Constitutional convention addresses student concerns; updates amendments

Cecilia Engbert
Assistant Editor

Franciscan University Student Government held a constitutional convention March 25-27 to discuss its mission, address student concerns, discuss student origination partnerships and draft updated constitutional and bylaw amendments.

Senior President Alex McKenna said one of the convention’s biggest outcomes was a greater understanding of where student government is failing and what issues need to be addressed.

“Two buzzwords from the convention are transparency and accountability,” he said.

McKenna said most things in student government flow from the president to the senate. New constitutional and bylaw amendment changes will give predominant power to the legislative instead of the executive power.

“Practically, what that will mean for the everyday student is instead of trying to track down the president, they’ll be able to track down one of 12 … or 13 senators,” McKenna said.

An amendment was drawn up at the convention that would enact councils in each dorm to pass legislation through the senate relating to dorm needs. This would represent individual student’s needs, McKenna said.

FUSG went through financial process during the convention and formalized existing processes so that money can be kept safe and used appropriately.

Changes to bylaw amendments were passed through the rules and order committee Sunday, the last day of the convention; were presented to the senate Monday at FUSG’s informal meeting; and voted on Wednesday at the weekly meeting. If signed by McKenna, these amendments will become law. Similarly, the constitutional amendments passed through the phases and will appear on the April 5 ballot.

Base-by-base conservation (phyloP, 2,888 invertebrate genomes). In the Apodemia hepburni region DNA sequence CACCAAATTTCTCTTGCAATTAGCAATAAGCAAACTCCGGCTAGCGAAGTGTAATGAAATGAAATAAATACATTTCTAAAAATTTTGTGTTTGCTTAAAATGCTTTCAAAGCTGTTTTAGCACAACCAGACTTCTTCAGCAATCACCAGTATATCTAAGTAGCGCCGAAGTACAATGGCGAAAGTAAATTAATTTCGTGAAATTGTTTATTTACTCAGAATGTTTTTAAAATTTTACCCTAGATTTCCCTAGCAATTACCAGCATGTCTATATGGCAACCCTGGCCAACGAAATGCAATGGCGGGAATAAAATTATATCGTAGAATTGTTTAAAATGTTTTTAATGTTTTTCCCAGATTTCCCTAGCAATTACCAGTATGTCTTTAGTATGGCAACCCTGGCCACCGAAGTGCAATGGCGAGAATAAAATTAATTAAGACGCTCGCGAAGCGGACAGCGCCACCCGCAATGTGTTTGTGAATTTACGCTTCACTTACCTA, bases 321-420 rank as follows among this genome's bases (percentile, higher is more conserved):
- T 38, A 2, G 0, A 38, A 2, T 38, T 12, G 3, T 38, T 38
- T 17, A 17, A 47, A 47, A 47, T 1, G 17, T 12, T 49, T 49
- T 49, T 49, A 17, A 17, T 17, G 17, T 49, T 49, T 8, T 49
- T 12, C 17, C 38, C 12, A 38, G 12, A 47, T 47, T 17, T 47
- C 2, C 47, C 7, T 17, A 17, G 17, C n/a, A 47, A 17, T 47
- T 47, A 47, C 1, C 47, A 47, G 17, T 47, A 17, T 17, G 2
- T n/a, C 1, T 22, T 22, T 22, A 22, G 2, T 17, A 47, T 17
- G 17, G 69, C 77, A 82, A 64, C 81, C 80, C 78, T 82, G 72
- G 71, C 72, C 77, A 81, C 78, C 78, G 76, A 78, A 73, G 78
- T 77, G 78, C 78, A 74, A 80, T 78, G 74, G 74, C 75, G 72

McKenna said the last constitutional convention was in 2006 when there was a complete overhaul of the constitution and bylaw amendments.

The convention exceeded McKenna’s expectations, in most regards. “There were conversations that we had on the table that I honestly had no idea where they were going to go, and I was very impressed by where the convention took (them).”

The student engagement survey data from last semester showed that students do not know what student government does or how it operates, McKenna said, acknowledging there is a “significant transparency and accountability problem.”

“The convention was a wake-up call; how the student body views student government and ultimately that student government needs to change to be representative of the student body, and that today we are not,” he said.

McKenna said although 25 people were invited and the convention was open to the public, sessions were sparsely attended.

McKenna said he hopes the changes made at the convention make it easier for students to make real, impactful changes through student government representation.

“If you are interested in how student government spends your money — $460 every semester for four years, which is a lot of money at the end of the day — and if you are interested in learning how student government represents your concerns to the administrations, don’t sit on the sidelines,” McKenna said. “Act, join us, run for elected office, talk with the president, talk with the senators, learn your class, make an effort.”